Retired Navy SEAL to receive Medal of Honor

Retired Navy SEAL Britt Slabinski will be awarded the Medal of Honor for his heroic actions in Afghanistan in 2002. (Photo Courtesy: U.S. Navy)

On Thursday, May 24, 2018, President Donald J. Trump will award the Medal of Honor to Master Chief Special Warfare Operator (Sea, Air, and Land) Britt K. Slabinski, U.S. Navy, Retired, for conspicuous gallantry.

As a Team Leader assigned to a Joint Task Force, in the early morning hours of 4 March 2002, then-Senior Chief Slabinski led a reconnaissance team to its assigned observation area on a snow covered, 10,000-foot mountaintop in support of a major coalition offensive against Al-Qaida forces in the valley below. Rocket-propelled grenades and small arms fired from enemy fighters hidden and entrenched in the tree lines and rocks riddled the team’s insertion helicopter. One teammate was ejected from the aircraft, and the crippled helicopter crash landed on the valley floor below. Then-Senior Chief Slabinski boldly rallied his remaining team and organized supporting assets for a daring assault back to the mountain peak in an attempt to rescue their stranded teammate. Later, after a second enemy-opposed insertion, then-Senior Chief Slabinski led his six-man joint team up a snow-covered hill, in a frontal assault against two bunkers under withering enemy fire from three directions. He repeatedly exposed himself to enemy fire as he engaged in a pitched, close-quarters firefight against the tenacious and more heavily armed enemy forces. Proximity made air support impossible, and after several teammates became casualties, the situation became untenable.

Senior Chief Slabinski maneuvered his team to a more defensible position, directed air strikes in very close proximity to his team’s position, and requested reinforcements. As daylight approached, the accurate enemy mortar fire forced the team further down the sheer mountainside. Carrying a seriously wounded teammate down a sheer cliff face, he led an arduous trek across one kilometer of precipitous terrain, through waist-deep snow while continuing to call fire on the enemy who was engaging the team from the surrounding ridges. During the subsequent 14 hours, he stabilized casualties on his team and continued the fight against the enemy until the mountaintop was secured by the quick reaction force and his team was extracted.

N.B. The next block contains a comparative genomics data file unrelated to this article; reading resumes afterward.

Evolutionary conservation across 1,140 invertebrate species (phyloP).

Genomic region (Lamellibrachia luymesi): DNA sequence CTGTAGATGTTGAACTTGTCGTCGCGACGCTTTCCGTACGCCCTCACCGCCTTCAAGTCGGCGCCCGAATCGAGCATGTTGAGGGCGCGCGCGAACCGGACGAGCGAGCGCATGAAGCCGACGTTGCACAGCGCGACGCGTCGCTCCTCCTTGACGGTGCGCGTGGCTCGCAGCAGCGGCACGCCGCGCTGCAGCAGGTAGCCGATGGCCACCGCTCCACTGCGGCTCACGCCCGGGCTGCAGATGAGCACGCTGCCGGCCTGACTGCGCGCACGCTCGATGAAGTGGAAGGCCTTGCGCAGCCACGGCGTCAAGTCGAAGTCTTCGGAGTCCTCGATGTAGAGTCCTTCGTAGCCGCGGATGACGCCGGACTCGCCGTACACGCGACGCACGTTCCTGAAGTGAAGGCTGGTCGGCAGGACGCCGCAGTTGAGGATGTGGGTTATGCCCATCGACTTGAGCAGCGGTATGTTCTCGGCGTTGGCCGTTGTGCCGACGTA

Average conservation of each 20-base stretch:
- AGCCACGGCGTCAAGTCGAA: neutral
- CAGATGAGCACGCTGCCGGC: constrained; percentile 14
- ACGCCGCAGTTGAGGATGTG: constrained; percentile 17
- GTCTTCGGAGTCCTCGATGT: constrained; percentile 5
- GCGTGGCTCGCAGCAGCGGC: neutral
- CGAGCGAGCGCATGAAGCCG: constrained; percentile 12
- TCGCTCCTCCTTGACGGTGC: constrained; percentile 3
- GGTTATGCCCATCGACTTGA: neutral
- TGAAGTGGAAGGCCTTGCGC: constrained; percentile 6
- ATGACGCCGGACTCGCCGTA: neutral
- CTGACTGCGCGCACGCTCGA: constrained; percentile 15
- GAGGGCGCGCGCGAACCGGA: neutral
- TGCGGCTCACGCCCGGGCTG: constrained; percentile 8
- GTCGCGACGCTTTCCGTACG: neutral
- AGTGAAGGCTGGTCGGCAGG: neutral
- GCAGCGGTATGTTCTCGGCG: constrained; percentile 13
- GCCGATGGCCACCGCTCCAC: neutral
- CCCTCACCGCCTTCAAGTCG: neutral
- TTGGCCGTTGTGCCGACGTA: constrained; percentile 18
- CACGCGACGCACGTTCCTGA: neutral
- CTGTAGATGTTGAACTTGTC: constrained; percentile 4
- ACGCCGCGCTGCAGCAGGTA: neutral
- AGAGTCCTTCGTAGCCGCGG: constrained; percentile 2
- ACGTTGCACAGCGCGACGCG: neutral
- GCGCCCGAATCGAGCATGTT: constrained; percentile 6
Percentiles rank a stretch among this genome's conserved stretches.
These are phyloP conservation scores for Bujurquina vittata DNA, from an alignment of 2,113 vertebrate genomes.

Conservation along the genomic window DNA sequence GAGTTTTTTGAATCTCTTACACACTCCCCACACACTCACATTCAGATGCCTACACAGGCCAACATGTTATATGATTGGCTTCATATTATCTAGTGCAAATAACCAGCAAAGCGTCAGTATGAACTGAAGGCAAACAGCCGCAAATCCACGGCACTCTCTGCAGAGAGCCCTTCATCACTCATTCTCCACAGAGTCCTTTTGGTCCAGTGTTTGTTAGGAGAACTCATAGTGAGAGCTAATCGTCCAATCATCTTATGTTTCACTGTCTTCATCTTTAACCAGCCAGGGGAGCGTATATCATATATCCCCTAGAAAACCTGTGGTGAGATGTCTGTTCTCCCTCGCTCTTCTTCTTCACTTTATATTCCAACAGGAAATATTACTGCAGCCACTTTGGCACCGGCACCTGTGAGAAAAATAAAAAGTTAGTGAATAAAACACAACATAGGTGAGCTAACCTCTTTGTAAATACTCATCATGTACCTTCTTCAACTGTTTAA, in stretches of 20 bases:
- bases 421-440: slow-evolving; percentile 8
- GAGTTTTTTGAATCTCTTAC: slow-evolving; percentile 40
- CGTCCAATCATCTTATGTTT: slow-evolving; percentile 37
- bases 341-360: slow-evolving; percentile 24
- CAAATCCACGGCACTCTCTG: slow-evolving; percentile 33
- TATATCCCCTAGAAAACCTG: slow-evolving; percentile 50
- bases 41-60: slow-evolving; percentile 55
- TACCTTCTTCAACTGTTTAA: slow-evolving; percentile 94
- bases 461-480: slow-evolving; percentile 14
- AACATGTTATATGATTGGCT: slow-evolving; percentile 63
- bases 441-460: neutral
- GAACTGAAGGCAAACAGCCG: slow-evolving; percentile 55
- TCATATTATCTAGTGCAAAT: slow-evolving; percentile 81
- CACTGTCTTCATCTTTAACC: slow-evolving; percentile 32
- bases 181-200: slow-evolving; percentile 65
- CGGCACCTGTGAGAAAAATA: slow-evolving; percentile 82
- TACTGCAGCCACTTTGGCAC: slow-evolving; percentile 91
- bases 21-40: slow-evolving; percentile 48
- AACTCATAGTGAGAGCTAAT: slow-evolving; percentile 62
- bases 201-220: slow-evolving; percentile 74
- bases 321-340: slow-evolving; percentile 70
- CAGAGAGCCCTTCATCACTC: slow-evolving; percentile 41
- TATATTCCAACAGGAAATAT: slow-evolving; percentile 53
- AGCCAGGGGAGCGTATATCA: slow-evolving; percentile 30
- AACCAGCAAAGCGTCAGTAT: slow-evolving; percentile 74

Then-Senior Chief Slabinski enlisted in the U.S. Navy and attended boot camp in Orlando, Florida, in 1988. Upon completion, he received orders to attend Radioman Class “A” School in San Diego, California. Fulfilling a life-long dream to be a U.S. Navy SEAL, he qualified and graduated in January 1990 with Basic Underwater Demolition / SEAL Class 164. Slabinski retired after serving as Director of Naval Special Warfare (NSW) Safety Assurance and Analysis Program. He completed 9 overseas deployments and 15 combat deployments in support of the Global War on Terrorism, including Operations ENDURING FREEDOM and IRAQI FREEDOM. Slabinski has various military and civilian qualifications including NSW Scout Sniper, Military Free Fall Parachute Jump Master, and Emergency Medical Technician/Paramedic National Certification. He is a graduate of the U.S. Navy Senior Enlisted Academy and Command Leadership School.

THE MEDAL OF HONOR:

The Medal of Honor is awarded by the President, in the name of the Congress, to members of the Armed Forces who distinguish themselves conspicuously by gallantry and intrepidity at the risk of their own lives above and beyond the call of duty while:

- engaged in an action against an enemy of the United States;

- engaged in military operations involving conflict with an opposing foreign force; or

- serving with friendly foreign forces engaged in an armed conflict against an opposing armed force in which the United States is not a belligerent party.

There must be no margin of doubt or possibility of error in awarding this honor. To justify this decoration, the deed performed must have been one of personal bravery and self-sacrifice so conspicuous as to clearly distinguish the individual above his or her comrades, and must have involved risk of life.

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